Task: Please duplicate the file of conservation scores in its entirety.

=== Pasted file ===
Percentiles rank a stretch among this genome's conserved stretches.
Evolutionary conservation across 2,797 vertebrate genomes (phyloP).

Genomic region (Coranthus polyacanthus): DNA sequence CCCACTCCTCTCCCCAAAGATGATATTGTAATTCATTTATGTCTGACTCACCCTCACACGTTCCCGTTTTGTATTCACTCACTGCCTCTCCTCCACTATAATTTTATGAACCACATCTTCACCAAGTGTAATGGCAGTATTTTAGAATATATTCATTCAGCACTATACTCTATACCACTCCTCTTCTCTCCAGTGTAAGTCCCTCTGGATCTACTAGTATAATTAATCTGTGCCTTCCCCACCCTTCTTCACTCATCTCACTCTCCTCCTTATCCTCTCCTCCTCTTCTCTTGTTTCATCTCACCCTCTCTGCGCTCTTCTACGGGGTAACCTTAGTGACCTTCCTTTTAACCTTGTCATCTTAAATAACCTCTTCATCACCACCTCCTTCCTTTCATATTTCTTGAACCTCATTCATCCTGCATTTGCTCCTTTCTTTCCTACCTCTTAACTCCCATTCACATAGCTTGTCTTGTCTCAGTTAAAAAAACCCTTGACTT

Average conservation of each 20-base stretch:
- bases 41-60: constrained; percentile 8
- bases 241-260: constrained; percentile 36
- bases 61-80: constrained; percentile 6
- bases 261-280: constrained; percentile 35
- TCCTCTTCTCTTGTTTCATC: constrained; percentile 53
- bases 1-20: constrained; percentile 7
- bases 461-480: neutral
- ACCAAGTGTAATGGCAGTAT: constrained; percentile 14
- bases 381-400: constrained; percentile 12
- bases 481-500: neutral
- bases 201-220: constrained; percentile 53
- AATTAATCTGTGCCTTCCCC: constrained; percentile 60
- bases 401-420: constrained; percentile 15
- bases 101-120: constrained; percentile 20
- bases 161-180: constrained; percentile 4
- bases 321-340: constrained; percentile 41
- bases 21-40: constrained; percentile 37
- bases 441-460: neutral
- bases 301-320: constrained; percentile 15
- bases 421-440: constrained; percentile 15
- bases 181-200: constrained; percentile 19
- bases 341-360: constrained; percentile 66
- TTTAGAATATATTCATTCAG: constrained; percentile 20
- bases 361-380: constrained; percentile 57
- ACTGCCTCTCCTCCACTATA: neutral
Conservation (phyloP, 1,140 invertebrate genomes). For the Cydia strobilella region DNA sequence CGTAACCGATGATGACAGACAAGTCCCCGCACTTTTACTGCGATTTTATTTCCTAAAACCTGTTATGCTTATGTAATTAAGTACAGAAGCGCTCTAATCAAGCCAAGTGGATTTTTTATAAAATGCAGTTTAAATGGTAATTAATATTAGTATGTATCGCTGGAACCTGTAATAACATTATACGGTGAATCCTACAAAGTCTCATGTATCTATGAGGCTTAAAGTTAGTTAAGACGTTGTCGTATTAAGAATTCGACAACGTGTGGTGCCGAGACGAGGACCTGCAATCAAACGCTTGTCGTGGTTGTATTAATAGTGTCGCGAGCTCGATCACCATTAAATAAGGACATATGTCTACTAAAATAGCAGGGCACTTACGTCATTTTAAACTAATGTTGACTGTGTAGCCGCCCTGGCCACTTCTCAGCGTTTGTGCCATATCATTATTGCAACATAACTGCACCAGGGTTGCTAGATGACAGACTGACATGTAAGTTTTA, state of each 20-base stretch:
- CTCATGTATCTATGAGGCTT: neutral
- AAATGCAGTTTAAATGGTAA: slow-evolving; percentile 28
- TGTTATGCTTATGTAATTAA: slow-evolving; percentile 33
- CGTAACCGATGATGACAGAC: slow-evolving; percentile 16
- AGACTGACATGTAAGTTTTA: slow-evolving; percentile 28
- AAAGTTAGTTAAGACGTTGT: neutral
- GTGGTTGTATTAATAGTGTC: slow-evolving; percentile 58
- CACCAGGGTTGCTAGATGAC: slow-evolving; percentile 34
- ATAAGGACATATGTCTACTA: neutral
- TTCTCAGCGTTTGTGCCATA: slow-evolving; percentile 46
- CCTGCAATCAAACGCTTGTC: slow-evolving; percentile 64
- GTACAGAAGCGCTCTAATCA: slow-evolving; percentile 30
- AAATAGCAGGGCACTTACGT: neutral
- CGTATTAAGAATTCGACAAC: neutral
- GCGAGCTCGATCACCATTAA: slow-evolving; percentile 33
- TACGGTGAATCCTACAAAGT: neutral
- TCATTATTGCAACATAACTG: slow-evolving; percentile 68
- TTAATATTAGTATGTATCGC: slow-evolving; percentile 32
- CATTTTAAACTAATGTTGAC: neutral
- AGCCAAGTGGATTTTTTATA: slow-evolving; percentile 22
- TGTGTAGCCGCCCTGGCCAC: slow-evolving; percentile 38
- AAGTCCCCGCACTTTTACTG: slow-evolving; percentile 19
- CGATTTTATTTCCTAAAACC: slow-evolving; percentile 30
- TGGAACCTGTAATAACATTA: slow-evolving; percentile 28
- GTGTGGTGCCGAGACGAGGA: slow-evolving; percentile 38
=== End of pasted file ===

Percentiles rank a stretch among this genome's conserved stretches.
Evolutionary conservation across 2,797 vertebrate genomes (phyloP).

Genomic region (Coranthus polyacanthus): DNA sequence CCCACTCCTCTCCCCAAAGATGATATTGTAATTCATTTATGTCTGACTCACCCTCACACGTTCCCGTTTTGTATTCACTCACTGCCTCTCCTCCACTATAATTTTATGAACCACATCTTCACCAAGTGTAATGGCAGTATTTTAGAATATATTCATTCAGCACTATACTCTATACCACTCCTCTTCTCTCCAGTGTAAGTCCCTCTGGATCTACTAGTATAATTAATCTGTGCCTTCCCCACCCTTCTTCACTCATCTCACTCTCCTCCTTATCCTCTCCTCCTCTTCTCTTGTTTCATCTCACCCTCTCTGCGCTCTTCTACGGGGTAACCTTAGTGACCTTCCTTTTAACCTTGTCATCTTAAATAACCTCTTCATCACCACCTCCTTCCTTTCATATTTCTTGAACCTCATTCATCCTGCATTTGCTCCTTTCTTTCCTACCTCTTAACTCCCATTCACATAGCTTGTCTTGTCTCAGTTAAAAAAACCCTTGACTT

Average conservation of each 20-base stretch:
- bases 41-60: constrained; percentile 8
- bases 241-260: constrained; percentile 36
- bases 61-80: constrained; percentile 6
- bases 261-280: constrained; percentile 35
- TCCTCTTCTCTTGTTTCATC: constrained; percentile 53
- bases 1-20: constrained; percentile 7
- bases 461-480: neutral
- ACCAAGTGTAATGGCAGTAT: constrained; percentile 14
- bases 381-400: constrained; percentile 12
- bases 481-500: neutral
- bases 201-220: constrained; percentile 53
- AATTAATCTGTGCCTTCCCC: constrained; percentile 60
- bases 401-420: constrained; percentile 15
- bases 101-120: constrained; percentile 20
- bases 161-180: constrained; percentile 4
- bases 321-340: constrained; percentile 41
- bases 21-40: constrained; percentile 37
- bases 441-460: neutral
- bases 301-320: constrained; percentile 15
- bases 421-440: constrained; percentile 15
- bases 181-200: constrained; percentile 19
- bases 341-360: constrained; percentile 66
- TTTAGAATATATTCATTCAG: constrained; percentile 20
- bases 361-380: constrained; percentile 57
- ACTGCCTCTCCTCCACTATA: neutral
Conservation (phyloP, 1,140 invertebrate genomes). For the Cydia strobilella region DNA sequence CGTAACCGATGATGACAGACAAGTCCCCGCACTTTTACTGCGATTTTATTTCCTAAAACCTGTTATGCTTATGTAATTAAGTACAGAAGCGCTCTAATCAAGCCAAGTGGATTTTTTATAAAATGCAGTTTAAATGGTAATTAATATTAGTATGTATCGCTGGAACCTGTAATAACATTATACGGTGAATCCTACAAAGTCTCATGTATCTATGAGGCTTAAAGTTAGTTAAGACGTTGTCGTATTAAGAATTCGACAACGTGTGGTGCCGAGACGAGGACCTGCAATCAAACGCTTGTCGTGGTTGTATTAATAGTGTCGCGAGCTCGATCACCATTAAATAAGGACATATGTCTACTAAAATAGCAGGGCACTTACGTCATTTTAAACTAATGTTGACTGTGTAGCCGCCCTGGCCACTTCTCAGCGTTTGTGCCATATCATTATTGCAACATAACTGCACCAGGGTTGCTAGATGACAGACTGACATGTAAGTTTTA, state of each 20-base stretch:
- CTCATGTATCTATGAGGCTT: neutral
- AAATGCAGTTTAAATGGTAA: slow-evolving; percentile 28
- TGTTATGCTTATGTAATTAA: slow-evolving; percentile 33
- CGTAACCGATGATGACAGAC: slow-evolving; percentile 16
- AGACTGACATGTAAGTTTTA: slow-evolving; percentile 28
- AAAGTTAGTTAAGACGTTGT: neutral
- GTGGTTGTATTAATAGTGTC: slow-evolving; percentile 58
- CACCAGGGTTGCTAGATGAC: slow-evolving; percentile 34
- ATAAGGACATATGTCTACTA: neutral
- TTCTCAGCGTTTGTGCCATA: slow-evolving; percentile 46
- CCTGCAATCAAACGCTTGTC: slow-evolving; percentile 64
- GTACAGAAGCGCTCTAATCA: slow-evolving; percentile 30
- AAATAGCAGGGCACTTACGT: neutral
- CGTATTAAGAATTCGACAAC: neutral
- GCGAGCTCGATCACCATTAA: slow-evolving; percentile 33
- TACGGTGAATCCTACAAAGT: neutral
- TCATTATTGCAACATAACTG: slow-evolving; percentile 68
- TTAATATTAGTATGTATCGC: slow-evolving; percentile 32
- CATTTTAAACTAATGTTGAC: neutral
- AGCCAAGTGGATTTTTTATA: slow-evolving; percentile 22
- TGTGTAGCCGCCCTGGCCAC: slow-evolving; percentile 38
- AAGTCCCCGCACTTTTACTG: slow-evolving; percentile 19
- CGATTTTATTTCCTAAAACC: slow-evolving; percentile 30
- TGGAACCTGTAATAACATTA: slow-evolving; percentile 28
- GTGTGGTGCCGAGACGAGGA: slow-evolving; percentile 38